American Anthropologist has also published online two articles of note ahead of their print publication. First, John Borneman and Joseph Masco’s ‘Anthropology and the Security State’ explores the parallels between anthropological fieldwork and espionage.As both groups of experts—anthropologists and agents of state security––negotiate the empirical and ethical boundaries between what is to be revealed and what should remain secret, their projects of observation rival each other, with different effects on the observer and the observed. Taking the example of anthropologist Katherine Verdery and her case files developed over her fieldwork in Ceausescu’s Romania, they argue that anthropologists are often on the front line of new global tensions. Anthropologists are therefore positioned as potential demystifiers of the individual lives of our interlocutors and as objects and observers of several state security apparatus.
Second, Anthropoliteia’s own Paul Mutsaers, Jennie Simpson, and Kevin Karpiak’s ‘The Anthropology of Police as Public Anthropology’ considers the emergence of a body of scholarship that might properly be called an “anthropology of policing” (including within this very blog) at the same time as a series of widely mediatized events have brought the issue of police violence to the forefront of U.S. public conversation. This forum, together with the cumulative élan of the events described above, have provided the opportunity to place discussions of policing squarely within what has become more generally known as “public anthropology.” The authors therefore see the possibility to align a nascent body of anthropological work on policing with parallel calls for it to engage public concerns. In this piece, they first reflect on the anthropology of police as a newly emergent subfield and then present their own recent work in a way that situates an anthropology of police in the context of public anthropology.
Current Anthropology has also published in advance an article by Cristiana Giordano entitled ‘Lying the Truth: Practices of Confession and Recognition’. Giordano describes Italy’s 1998 Immigration Law 40, particularly Article 18, which allows foreign “victims of human trafficking” the right to temporary residence permits on the condition that they participate in a rehabilitation program. The first step of this program is to file criminal charges against exploiters at the police station. In this article, the author shows how, confessional practices continue to play a central role in deciding who is admitted legally. She illustrates how the question of redemption and expiation is not only a crucial issue for Catholic groups involved in aid programs for foreigners but is also central to Italian state integration policies, thus revealing how juridical norms are deeply influenced by the vocabulary of religious morality and vice versa.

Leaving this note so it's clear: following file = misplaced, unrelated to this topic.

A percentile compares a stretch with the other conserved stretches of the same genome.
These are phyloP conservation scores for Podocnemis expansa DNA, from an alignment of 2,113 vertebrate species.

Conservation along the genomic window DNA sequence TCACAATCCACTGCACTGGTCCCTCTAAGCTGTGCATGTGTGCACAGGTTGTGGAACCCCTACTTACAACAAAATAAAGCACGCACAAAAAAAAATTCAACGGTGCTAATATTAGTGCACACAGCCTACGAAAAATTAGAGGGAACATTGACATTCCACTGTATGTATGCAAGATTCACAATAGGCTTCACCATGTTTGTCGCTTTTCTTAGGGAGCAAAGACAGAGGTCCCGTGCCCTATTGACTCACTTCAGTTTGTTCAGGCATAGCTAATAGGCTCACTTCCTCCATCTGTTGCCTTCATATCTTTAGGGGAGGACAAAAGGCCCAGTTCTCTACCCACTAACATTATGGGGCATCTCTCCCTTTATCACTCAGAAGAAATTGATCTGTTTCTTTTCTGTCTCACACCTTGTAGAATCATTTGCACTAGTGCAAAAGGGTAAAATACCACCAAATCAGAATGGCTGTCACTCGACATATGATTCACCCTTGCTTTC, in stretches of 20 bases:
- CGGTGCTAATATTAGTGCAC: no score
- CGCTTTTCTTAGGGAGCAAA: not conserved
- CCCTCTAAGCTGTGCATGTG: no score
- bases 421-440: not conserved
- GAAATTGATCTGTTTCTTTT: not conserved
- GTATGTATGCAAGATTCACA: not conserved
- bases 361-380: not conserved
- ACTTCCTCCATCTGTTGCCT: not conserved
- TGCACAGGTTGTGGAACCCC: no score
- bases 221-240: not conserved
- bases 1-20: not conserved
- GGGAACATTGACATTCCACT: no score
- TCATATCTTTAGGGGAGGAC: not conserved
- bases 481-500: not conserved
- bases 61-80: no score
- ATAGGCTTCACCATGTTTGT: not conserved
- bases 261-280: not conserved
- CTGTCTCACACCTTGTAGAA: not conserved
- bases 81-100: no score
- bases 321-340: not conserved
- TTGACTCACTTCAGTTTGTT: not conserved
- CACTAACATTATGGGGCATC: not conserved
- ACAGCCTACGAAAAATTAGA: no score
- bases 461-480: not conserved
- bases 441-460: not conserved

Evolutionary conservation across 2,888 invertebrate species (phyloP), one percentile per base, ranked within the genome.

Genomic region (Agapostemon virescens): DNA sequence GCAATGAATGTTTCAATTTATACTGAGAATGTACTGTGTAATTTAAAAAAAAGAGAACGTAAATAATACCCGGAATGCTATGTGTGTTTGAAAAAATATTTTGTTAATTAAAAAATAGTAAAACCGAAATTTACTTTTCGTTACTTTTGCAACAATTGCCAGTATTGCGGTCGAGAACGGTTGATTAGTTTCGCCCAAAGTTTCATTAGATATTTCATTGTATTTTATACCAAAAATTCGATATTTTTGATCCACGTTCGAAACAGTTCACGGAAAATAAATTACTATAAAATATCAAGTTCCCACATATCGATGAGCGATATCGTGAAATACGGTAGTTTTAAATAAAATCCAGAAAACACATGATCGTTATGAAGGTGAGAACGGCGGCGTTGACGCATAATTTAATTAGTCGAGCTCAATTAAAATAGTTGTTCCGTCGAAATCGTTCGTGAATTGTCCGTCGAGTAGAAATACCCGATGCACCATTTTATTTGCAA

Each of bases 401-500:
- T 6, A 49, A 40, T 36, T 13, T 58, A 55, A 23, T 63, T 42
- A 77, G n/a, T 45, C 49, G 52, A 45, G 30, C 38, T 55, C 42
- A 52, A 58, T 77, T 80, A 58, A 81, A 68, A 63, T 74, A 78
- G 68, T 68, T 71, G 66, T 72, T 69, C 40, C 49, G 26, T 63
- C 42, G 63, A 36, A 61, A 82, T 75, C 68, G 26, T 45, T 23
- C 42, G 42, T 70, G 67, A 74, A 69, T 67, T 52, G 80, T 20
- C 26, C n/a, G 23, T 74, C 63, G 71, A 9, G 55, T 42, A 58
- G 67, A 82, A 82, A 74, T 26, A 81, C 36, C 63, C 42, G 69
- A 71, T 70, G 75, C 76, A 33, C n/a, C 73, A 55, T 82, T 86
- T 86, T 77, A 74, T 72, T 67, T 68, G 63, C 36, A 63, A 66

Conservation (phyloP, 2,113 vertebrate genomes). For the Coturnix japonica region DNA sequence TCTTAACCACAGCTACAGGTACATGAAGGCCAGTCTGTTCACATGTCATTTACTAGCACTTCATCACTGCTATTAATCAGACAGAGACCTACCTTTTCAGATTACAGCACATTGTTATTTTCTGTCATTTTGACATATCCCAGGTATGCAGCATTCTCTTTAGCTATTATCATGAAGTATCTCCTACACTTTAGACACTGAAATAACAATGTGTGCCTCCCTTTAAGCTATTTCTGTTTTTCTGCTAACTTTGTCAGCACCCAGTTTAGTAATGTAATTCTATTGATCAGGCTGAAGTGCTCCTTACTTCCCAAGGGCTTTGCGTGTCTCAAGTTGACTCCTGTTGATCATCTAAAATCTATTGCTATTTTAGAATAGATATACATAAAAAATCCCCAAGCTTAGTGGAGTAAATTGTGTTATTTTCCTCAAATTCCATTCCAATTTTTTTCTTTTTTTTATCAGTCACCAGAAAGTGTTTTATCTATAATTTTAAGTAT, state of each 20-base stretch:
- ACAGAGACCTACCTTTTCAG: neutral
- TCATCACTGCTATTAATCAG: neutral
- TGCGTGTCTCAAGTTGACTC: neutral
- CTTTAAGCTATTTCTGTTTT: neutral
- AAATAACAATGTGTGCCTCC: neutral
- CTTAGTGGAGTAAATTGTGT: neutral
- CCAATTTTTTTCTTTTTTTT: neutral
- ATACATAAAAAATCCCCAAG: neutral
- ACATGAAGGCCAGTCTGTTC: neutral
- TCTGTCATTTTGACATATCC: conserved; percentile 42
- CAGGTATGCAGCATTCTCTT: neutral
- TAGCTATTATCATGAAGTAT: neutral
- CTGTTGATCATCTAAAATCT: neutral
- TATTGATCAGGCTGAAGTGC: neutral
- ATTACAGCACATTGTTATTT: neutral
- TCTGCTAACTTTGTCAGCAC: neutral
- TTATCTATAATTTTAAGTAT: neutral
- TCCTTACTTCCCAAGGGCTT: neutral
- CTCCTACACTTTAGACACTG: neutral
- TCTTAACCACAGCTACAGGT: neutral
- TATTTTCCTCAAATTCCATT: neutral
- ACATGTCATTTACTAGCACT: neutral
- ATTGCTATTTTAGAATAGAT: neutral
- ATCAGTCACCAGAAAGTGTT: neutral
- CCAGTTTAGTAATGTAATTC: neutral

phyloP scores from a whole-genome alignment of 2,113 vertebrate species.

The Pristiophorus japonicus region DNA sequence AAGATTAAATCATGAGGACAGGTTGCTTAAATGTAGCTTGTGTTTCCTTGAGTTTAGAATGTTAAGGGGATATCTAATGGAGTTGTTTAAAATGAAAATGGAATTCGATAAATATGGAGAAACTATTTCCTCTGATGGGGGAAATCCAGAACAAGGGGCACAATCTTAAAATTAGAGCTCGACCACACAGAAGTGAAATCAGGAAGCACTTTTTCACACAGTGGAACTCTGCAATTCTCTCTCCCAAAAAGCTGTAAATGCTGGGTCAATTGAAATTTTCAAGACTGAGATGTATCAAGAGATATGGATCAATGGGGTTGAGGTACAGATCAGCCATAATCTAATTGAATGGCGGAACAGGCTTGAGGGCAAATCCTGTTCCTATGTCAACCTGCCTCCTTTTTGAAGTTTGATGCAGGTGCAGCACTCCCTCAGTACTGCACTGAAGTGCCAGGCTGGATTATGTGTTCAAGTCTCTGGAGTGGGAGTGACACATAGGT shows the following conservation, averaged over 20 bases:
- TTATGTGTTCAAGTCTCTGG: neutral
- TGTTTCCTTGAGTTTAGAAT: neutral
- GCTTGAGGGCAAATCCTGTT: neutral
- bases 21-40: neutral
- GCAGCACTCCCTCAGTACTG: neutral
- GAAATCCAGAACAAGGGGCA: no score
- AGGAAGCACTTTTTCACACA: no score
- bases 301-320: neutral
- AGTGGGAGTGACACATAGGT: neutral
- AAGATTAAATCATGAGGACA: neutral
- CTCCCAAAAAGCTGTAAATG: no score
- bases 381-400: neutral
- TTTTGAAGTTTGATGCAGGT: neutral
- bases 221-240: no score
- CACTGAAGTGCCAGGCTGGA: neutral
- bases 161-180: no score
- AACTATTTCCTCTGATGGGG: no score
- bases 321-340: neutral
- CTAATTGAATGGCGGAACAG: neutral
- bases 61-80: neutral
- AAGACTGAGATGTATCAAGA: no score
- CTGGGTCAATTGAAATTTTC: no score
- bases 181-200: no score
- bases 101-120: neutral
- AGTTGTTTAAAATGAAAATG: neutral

It’s also the time of year for a fresh round Annual Reviews issues, including the latest in the Annual Review of Law and Social Science. Within the many interesting review articles found within, Sida Liu and Zhizhou Wang’s ‘The Rise and Fall of Law and Social Science in China’ traces the three waves of law and social science studies in contemporary China and examines the current status of this rapidly differentiating interdisciplinary field. Whereas the first two waves of studies subsided without generating a nationwide law and society movement, the most recent wave is rapidly changing the landscape of Chinese legal scholarship through empirical research. Four emerging subareas of Chinese sociolegal studies are reviewed in detail: (a) law in rural society, (b) the legal profession, (c) courts and dispute resolution, and (d) criminal justice.
As always, recent months have seen a number of important book reviews, of which we can only offer a small sample here. First, Theoretical Criminology has published Rose Broad’s review of Gavin Slade’s Reorganizing Crime: Mafia and Anti-Mafia in Post-Soviet Georgia. Political and Legal Anthropology Review as always has a number of reviews, such as Rachel Hieman’s review of Julian Brash’s Bloomberg’s New York: Class and Governance in the Luxury City. Finally, the Journal of Law and Society has published a review of Mariana Valverde’s Chronotopes of Law: Jurisdiction, Scale and Governance by Andreas Philippopoulos-Mihalopoulos.As always, we welcome your feedback. If you have any suggestions for journals we should be keeping tabs on for this feature, or if you want to call our attention to a specific issue or article, send an email to firstname.lastname@example.org with the words “In the Journals” in the subject header.